9. “I Go Back to May 1937” by Sharon Olds – Olds’ work is fearless in its transparency. I can only hope that one day I will be brave enough to write as honestly as she does.

10. “The Waking” by Theodore Roethke – A villanelle that puts every villanelle I’ve written to shame.

the elk breaks up with me
April 15, 2014

Stop what you’re doing. Stop it right now. Okay. Now go read Patricia Lockwood’s hilarious essay, “Is It Work?” In addition to being an extremely talented poet, Lockwood is insanely hilarious (and also really good at twitter). But to the point: in this particular satirical essay, she argues that poetry is indeed work, even if the only sweating involved is “the weird thing that sometimes happens under your right arm because you haven’t lifted it up for 8 hours.” And she also pokes fun at several canonical poets, such as Elizabeth Bishop, who “only ever wrote one poem, a villanelle about an elk breaking up with her (“The Elk Breaks Up with Me”).” On that note, I realized that the internet needed this poem. Desperately. So I wrote it. 

(With endless apologies to Bishop, whose original poem, “One Art“, you should probably read)

The Elk Breaks Up with Me

Breaking up isn’t hard to master;
so many loves seem filled with the intent
to break that their break is no disaster.

Break a heart every day. Accept the fluster
of broken promises, the text badly sent.
Breaking up isn’t hard to master.

Then practice breaking farther, breaking faster:
engagements, marriages, who it was you meant
to call. None of these will bring disaster.

I broke my purity ring. And look! my last, or
next-to-last, of friends with benefits went.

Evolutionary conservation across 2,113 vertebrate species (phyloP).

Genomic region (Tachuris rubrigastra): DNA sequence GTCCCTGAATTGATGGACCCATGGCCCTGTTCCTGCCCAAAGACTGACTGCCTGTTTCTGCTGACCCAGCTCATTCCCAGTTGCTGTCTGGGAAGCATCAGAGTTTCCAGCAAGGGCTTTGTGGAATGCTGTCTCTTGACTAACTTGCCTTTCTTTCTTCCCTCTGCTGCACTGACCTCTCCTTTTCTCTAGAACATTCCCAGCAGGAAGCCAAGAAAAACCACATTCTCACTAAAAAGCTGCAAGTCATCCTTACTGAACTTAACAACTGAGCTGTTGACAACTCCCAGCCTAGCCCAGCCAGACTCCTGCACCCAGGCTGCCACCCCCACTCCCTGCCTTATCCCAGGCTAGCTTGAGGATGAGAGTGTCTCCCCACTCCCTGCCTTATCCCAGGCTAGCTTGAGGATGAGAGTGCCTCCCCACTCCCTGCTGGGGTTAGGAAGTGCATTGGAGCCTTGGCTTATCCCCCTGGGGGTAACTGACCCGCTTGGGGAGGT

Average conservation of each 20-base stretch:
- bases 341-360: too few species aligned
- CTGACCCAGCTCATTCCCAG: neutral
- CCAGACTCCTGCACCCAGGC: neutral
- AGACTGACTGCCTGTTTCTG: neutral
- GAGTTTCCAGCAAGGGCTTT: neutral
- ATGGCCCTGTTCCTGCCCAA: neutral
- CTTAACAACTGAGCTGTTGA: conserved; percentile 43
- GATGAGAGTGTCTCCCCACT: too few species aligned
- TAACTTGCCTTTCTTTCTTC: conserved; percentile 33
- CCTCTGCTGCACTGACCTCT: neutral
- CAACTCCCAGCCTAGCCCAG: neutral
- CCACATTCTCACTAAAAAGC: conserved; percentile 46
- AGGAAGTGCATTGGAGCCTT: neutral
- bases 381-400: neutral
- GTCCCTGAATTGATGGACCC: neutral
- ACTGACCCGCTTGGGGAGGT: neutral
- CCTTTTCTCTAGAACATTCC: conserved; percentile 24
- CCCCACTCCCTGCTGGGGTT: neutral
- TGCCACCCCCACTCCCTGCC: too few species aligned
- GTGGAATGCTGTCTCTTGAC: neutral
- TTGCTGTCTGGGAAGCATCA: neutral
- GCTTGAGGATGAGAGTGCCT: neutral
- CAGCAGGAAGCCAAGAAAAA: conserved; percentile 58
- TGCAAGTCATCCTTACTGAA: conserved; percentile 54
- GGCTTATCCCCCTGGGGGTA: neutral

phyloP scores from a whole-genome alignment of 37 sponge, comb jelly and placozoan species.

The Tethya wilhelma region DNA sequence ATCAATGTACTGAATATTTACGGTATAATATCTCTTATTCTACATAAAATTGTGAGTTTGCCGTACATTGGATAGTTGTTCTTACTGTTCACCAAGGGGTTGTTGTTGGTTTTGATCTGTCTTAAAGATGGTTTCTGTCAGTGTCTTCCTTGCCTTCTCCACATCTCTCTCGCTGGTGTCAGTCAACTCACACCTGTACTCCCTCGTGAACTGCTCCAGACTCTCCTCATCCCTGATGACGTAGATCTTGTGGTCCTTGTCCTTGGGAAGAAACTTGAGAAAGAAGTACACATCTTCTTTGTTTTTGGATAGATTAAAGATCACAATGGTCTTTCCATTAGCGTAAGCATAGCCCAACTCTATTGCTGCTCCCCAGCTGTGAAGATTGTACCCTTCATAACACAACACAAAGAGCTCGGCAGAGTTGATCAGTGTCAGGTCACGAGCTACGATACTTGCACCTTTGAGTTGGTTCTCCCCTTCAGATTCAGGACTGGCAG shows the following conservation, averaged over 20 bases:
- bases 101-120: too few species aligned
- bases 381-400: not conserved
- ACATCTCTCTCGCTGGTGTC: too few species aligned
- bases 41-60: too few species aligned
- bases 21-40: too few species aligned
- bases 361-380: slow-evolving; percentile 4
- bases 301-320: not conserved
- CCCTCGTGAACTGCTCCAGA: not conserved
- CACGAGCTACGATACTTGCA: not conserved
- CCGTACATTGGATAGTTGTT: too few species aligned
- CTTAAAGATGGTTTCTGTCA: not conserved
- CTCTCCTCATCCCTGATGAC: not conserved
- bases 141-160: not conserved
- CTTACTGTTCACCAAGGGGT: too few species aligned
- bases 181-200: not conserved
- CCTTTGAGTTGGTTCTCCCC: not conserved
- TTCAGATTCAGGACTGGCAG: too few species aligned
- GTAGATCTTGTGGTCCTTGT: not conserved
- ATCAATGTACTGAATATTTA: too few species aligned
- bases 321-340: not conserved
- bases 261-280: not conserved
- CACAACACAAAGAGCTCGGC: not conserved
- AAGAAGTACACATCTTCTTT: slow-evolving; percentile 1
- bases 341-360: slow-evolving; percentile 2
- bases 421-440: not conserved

Breaking up isn’t hard to master.

I broke two romances, lovely ones. And, vaster,
some oaths I swore, two pacts, without lament.
I miss them, but it wasn’t a disaster.

–Even breaking up with you (the fuzzy nose, a feature
I love) I shan’t have lied. It’s evident
breaking up’s not too hard to master
though it may look like (Write it!) like disaster.

skeptic
March 24, 2014

I am worried about the children 

who too soon stop believing the lies they are told,

which is to say I am fearful

for my self, alive, limbs still attached,

miraculous unity, symbiosis 

of muscle and mind.

I am stitched together,

threadbare at elbows, knees,

lips and tongue;

pull me and I’ll tear

in all the necessary places.

Cut me loose, watch my self spill

across the altar of virtue and decay.

What a way to live, but tell me,

do you know another means 

of making it from one day to the next?

You, who would live,

memorize the names of the dead

and speak them again into being.

For a moment, feel the privilege

of your heat and terror

while I remind my self 

to breathe, to sleep, to breathe again.